10.10 – 11.15
Internet and gaming addiction
11.15 – 11.40
11.40 – 12.20
Internet and gaming addiction
12.20 – 1.00
1.00 – 2.30
Social media and smart phone addiction
2.30 – 2.45
Quick break – collect tea and biscuits!
2.45 – 3.45
Insights from treatment
This learning day will be facilitated by Dr Daria Kuss, a Senior Lecturer in Psychology at Nottingham Trent University. Daria is a UK expert in the psychological aspects of internet/technology use and her research is particularly focussed on the understanding and treatment of addictive online behaviours.
£130 + VAT = £156
*Team of 3 (3rd person attends for half price) £325 + VAT = £390
*Team of 5 (5th person attends for free) £520 + VAT = £624
ring 0115 916 3104 for details.
Included in the delegate package:
- Delegate pack
- Refreshments available throughout the day
Booking Terms and Conditions
Cancellations received up to and including 7th February 2018 will be refunded in full less an administration fee of 25%. Cancellations received after this date will be liable for payment in full.
*Team bookings are non-cancellable but substitute delegates will always be accepted.
The full invoice amount will remain payable if you fail to attend the event, however, substitute delegates will be accepted up until, and including, the day of the event.
CANCELLATIONS SHOULD BE MADE IN WRITING TO email@example.com AND WILL BE ACKNOWLEDGED BY RETURN.
Confirmation of booking:
Your booking will be confirmed by email where possible (and by fax or post otherwise), and you will be provided with directions to the venue and details on nearby hotel accommodation. If you do not receive such acknowledgement, please contact Central Conference Consultants Ltd on 0115 916 3104.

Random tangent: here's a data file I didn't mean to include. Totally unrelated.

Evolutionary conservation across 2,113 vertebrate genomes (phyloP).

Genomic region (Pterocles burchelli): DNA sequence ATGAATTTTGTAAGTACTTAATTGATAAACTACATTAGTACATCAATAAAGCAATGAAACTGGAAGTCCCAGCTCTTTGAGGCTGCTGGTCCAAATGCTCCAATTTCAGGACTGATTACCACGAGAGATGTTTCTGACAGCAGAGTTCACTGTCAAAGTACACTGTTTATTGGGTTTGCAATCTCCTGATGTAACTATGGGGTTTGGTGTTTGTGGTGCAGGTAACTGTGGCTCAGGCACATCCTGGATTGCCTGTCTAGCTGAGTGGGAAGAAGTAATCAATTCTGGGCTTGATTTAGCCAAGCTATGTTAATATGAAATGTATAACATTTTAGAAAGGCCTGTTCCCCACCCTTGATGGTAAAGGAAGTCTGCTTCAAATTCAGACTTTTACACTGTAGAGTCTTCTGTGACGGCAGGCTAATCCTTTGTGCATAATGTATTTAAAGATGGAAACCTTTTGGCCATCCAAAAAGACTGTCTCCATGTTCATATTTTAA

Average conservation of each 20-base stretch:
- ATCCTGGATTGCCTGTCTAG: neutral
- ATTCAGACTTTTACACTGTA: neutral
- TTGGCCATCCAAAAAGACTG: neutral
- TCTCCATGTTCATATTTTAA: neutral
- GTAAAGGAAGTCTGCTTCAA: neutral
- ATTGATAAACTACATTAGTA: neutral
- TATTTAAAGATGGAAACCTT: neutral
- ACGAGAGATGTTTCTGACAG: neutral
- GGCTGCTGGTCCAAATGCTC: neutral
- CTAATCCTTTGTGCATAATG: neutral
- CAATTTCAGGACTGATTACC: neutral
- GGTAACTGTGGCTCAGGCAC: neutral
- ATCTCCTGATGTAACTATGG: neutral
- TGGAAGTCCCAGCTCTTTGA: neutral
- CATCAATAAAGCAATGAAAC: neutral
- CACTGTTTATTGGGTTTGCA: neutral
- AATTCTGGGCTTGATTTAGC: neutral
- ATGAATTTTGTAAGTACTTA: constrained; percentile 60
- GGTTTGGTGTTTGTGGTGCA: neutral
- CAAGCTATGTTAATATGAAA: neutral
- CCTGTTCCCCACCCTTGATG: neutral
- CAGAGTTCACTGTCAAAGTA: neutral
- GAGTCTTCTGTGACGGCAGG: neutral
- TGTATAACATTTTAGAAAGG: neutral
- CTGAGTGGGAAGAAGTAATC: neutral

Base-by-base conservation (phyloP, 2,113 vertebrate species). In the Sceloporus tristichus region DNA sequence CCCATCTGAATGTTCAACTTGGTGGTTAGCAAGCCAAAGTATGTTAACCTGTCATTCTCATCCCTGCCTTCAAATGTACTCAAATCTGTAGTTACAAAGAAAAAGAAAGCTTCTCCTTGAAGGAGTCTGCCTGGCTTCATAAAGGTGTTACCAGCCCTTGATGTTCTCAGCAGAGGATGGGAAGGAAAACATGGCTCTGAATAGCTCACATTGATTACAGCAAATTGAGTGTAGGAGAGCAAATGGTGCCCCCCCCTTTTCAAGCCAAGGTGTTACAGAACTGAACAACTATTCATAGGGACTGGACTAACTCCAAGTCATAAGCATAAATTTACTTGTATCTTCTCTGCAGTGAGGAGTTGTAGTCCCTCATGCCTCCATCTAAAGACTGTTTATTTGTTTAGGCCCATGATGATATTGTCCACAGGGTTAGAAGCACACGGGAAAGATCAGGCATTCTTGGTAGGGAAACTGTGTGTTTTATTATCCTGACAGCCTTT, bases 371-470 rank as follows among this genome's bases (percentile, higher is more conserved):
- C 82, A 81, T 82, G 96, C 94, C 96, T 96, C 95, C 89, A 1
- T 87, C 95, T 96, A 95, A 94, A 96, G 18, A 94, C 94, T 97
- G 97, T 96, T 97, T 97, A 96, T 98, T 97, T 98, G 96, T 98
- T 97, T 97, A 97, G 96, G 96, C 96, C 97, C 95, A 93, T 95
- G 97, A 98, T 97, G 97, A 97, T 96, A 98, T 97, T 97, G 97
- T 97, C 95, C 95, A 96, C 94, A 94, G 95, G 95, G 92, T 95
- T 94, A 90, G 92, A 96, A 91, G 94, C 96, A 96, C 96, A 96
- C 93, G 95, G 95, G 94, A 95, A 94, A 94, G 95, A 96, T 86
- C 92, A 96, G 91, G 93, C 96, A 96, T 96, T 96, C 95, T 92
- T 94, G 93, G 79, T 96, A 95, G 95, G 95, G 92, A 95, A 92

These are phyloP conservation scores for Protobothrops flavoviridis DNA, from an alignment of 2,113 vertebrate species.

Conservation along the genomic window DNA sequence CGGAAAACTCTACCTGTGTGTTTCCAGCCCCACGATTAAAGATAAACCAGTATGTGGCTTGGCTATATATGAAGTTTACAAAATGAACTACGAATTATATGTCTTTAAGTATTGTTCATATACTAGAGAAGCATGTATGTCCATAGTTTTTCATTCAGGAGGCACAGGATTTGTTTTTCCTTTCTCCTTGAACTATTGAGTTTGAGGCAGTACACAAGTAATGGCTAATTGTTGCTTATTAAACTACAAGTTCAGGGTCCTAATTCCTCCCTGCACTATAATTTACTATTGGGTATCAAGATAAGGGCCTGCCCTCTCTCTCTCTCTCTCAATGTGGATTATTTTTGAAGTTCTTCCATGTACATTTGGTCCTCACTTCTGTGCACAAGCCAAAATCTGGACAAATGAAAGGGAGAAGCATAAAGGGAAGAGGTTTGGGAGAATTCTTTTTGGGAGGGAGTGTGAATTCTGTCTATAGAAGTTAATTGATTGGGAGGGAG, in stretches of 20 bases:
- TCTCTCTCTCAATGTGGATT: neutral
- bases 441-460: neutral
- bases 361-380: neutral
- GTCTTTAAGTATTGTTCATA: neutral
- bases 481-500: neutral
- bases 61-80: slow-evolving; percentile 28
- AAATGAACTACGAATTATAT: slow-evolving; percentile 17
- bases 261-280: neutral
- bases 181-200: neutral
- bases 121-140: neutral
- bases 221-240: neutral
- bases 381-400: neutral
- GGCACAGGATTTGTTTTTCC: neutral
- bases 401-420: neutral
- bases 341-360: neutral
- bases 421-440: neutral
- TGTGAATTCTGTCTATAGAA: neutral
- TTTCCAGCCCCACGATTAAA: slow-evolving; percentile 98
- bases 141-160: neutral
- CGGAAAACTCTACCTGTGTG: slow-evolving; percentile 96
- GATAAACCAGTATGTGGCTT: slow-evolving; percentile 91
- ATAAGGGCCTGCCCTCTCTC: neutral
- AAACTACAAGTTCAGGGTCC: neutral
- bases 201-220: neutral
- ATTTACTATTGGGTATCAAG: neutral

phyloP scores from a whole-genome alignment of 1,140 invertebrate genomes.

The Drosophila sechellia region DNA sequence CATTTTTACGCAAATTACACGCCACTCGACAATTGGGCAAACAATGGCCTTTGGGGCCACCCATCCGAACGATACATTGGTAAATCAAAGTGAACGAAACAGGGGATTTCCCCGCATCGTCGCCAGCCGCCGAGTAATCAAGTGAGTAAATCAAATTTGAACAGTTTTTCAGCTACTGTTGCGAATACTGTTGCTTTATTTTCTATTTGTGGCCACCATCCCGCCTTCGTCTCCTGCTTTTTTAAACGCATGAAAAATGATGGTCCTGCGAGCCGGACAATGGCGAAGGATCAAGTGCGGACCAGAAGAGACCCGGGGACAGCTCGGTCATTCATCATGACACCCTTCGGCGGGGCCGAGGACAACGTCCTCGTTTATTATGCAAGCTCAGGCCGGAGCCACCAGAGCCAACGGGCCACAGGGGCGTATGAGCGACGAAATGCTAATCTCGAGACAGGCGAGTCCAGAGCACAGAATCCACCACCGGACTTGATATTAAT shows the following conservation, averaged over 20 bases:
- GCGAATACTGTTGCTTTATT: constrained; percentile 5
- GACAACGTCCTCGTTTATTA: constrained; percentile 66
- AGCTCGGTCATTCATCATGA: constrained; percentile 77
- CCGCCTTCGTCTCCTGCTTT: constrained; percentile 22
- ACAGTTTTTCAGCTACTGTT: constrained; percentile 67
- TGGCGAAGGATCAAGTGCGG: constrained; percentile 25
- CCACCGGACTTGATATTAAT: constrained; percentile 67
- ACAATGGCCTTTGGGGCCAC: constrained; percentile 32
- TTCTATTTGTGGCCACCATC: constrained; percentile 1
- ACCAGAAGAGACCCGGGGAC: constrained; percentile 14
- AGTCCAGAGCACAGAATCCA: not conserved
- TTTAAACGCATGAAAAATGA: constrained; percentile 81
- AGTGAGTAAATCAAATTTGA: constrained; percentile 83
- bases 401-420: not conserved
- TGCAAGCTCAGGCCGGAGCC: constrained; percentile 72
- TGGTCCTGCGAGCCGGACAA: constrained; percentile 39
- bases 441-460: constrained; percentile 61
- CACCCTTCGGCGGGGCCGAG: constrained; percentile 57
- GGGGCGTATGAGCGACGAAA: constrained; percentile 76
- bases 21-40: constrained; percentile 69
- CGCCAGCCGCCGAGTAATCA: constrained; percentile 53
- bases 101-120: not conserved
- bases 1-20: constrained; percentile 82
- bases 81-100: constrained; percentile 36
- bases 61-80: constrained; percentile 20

- Teachers, pastoral care staff and school nurses – primary and secondary school
- Educational psychologists and welfare advisers
- Children missing education
- Children’s charities
- Youth Workers
- Sure Start and professionals who work with pre-school children
- Pastoral care staff at further education colleges and universities
- Organisations which tackle bullying and self harm
- Professionals working with children at risk of gang association or CSE
- Youth justice workers
- Restorative justice practitioners
- Children and young people’s mental health services
- Children’s social workers
- Family support workers
- Adoption and fostering professionals
- Professionals at residential children’s homes
The learning day will take place at Nottingham Conference Centre in the heart of Nottingham city.
The full address is:
Nottingham Conference Centre
Link to Nottingham Conference Centre website directions and map – http://www.nottinghamconferencecentre.co.uk/location
Car parking – the nearest car park is Q Park on Stanley Street, just off Talbot Street. Delegates can obtain a discounted rate by paying for the parking at Nottingham Conference Centre.
Rail – the venue is a 10 – 15 minute walk from Nottingham rail station.
However, the tram (which runs from the rail station) takes 5 minutes and stops outside the Nottingham Conference Centre (it’s the Royal Centre stop). The trams run continually and frequently, but you can check out more detail by clicking here – http://www.thetram.net/maps-times.aspx
There is a Premier Inn two minutes from the Nottingham Conference Centre;
The Premier Inn
Nottingham City Centre
T: 0871 527 8846
The hotel car park is a short distance away and carries a small charge.
In addition, the venue has produced a list of other hotels with which it has special deals